“The power of WeChat is so much more than the messaging element of the app and to only view WeChat as a social media app is to really miss the point and the potential. When used strategically it represents an immensely powerful media channel. As a brand, the access you gain to the wider Tencent ecosystem and the data available is invaluable. For a brand like Tourism New Zealand, which is ultimately a small government organization, leveraging the Tencent / WeChat platform for marketing has been a gamechanger,” says O’Donnell.
“The 100% Pure brand has been around for 20 years and it is a testament to this consistent messaging that we, as an organization, are able to take risks, be innovative and explore new technologies. Tourism New Zealand has always prided itself as being an early adopter and when we started working with Tencent back in 2014, we were certainly ahead of the curve.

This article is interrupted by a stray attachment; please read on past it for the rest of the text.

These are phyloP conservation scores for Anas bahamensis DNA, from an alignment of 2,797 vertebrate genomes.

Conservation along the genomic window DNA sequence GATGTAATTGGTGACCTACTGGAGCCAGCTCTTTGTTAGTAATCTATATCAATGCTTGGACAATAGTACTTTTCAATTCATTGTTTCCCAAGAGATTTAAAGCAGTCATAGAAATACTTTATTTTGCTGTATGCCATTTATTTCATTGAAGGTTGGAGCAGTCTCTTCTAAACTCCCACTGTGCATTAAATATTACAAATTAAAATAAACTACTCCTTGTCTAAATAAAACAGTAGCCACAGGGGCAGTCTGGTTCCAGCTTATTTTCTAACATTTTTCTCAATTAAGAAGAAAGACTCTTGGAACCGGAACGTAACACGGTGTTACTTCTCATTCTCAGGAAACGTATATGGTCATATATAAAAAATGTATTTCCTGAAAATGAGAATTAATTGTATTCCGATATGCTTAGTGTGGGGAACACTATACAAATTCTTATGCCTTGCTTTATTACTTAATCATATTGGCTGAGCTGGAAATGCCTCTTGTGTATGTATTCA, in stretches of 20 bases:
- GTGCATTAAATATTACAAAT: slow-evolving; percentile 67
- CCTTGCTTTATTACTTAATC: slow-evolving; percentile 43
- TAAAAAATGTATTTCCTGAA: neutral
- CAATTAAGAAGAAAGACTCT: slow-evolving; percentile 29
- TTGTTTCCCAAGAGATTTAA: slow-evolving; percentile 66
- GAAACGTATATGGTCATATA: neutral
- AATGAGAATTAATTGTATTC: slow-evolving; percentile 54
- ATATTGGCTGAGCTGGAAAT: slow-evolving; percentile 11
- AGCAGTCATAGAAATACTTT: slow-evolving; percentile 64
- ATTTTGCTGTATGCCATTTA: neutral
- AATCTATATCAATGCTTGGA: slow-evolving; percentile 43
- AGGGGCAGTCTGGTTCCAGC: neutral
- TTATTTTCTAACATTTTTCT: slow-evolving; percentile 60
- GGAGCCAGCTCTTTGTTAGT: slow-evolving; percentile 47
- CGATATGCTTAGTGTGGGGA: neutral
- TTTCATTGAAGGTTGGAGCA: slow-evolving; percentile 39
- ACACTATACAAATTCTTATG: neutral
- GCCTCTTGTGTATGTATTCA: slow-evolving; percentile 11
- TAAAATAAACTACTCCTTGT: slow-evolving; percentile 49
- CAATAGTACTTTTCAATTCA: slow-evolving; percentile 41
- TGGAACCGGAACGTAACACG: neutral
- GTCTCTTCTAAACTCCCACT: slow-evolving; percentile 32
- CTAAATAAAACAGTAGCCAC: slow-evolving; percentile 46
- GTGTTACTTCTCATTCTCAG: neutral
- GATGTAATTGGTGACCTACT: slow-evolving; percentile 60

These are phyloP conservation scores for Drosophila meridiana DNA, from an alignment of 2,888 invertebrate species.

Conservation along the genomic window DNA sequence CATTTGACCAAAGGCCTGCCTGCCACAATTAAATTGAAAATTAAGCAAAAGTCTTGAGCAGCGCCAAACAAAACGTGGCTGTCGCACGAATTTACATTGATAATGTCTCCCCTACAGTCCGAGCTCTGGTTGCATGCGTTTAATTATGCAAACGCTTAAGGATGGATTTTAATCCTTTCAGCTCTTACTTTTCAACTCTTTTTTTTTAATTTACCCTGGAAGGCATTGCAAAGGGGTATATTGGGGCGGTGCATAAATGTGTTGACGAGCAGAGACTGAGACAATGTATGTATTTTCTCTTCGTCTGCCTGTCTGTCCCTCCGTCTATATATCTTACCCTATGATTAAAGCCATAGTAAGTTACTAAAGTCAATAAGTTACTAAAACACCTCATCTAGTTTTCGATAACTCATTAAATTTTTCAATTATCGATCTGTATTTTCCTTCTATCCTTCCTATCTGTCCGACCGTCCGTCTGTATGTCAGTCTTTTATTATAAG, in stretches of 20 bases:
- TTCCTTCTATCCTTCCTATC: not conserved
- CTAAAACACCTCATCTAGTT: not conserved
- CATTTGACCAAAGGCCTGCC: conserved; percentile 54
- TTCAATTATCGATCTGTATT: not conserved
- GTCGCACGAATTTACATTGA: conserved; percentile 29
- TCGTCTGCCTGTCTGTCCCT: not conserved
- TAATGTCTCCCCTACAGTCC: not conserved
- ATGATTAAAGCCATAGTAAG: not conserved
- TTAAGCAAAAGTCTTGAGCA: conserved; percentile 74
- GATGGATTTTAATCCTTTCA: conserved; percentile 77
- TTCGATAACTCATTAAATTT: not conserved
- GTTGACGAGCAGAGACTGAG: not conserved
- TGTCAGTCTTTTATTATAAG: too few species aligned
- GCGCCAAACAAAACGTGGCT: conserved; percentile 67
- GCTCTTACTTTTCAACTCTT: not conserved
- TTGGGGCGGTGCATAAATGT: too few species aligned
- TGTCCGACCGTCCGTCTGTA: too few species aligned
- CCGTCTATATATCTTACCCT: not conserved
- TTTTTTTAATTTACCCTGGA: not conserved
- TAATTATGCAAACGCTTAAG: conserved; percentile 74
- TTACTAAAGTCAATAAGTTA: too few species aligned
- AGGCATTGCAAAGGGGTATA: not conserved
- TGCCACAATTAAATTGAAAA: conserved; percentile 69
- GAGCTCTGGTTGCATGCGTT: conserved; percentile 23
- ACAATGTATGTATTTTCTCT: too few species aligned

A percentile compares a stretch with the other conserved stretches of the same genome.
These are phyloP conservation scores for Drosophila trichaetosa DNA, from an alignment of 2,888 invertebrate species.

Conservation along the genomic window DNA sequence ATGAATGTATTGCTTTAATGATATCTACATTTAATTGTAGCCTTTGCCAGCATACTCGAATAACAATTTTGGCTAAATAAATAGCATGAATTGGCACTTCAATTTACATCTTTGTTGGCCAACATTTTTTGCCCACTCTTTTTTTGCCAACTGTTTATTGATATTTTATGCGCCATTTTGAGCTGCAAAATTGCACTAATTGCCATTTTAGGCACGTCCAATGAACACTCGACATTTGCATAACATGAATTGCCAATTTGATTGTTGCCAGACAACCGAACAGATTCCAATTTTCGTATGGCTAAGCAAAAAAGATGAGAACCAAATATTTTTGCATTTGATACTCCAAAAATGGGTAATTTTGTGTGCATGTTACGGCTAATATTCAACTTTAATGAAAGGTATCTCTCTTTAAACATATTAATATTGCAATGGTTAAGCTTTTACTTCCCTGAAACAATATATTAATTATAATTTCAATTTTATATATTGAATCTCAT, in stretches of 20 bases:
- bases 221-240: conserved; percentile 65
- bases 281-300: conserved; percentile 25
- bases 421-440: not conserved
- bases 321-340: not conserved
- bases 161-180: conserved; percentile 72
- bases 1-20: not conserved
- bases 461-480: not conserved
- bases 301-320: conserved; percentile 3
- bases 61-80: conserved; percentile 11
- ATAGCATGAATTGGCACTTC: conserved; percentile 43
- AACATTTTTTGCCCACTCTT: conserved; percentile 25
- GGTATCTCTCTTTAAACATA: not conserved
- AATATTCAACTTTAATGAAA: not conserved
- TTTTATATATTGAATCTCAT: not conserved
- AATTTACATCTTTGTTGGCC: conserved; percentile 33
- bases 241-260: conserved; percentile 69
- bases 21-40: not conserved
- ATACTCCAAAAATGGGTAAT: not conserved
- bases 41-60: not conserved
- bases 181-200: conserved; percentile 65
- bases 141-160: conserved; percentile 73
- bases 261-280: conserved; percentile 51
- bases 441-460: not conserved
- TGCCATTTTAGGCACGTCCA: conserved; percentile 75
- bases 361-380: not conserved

“The challenge for us as a brand going forward is to make sure we can stay ahead of the competition and without the large budgets of much bigger rivals, we have to be smart and strategic in everything we do. The world is becoming a much smaller place in terms of travel and the competition is fiercer than ever. The challenge for Tourism New Zealand is to continue to identify the new and innovative opportunities to be an early adopter, and to engage with consumers and make sure people keep booking holidays to New Zealand,” says O’Donnell.
To continue to make WeChat relevant for brands and advertisers, Tencent recently announced it will be introducing more advertising formats and increasing the inventory available on the platform.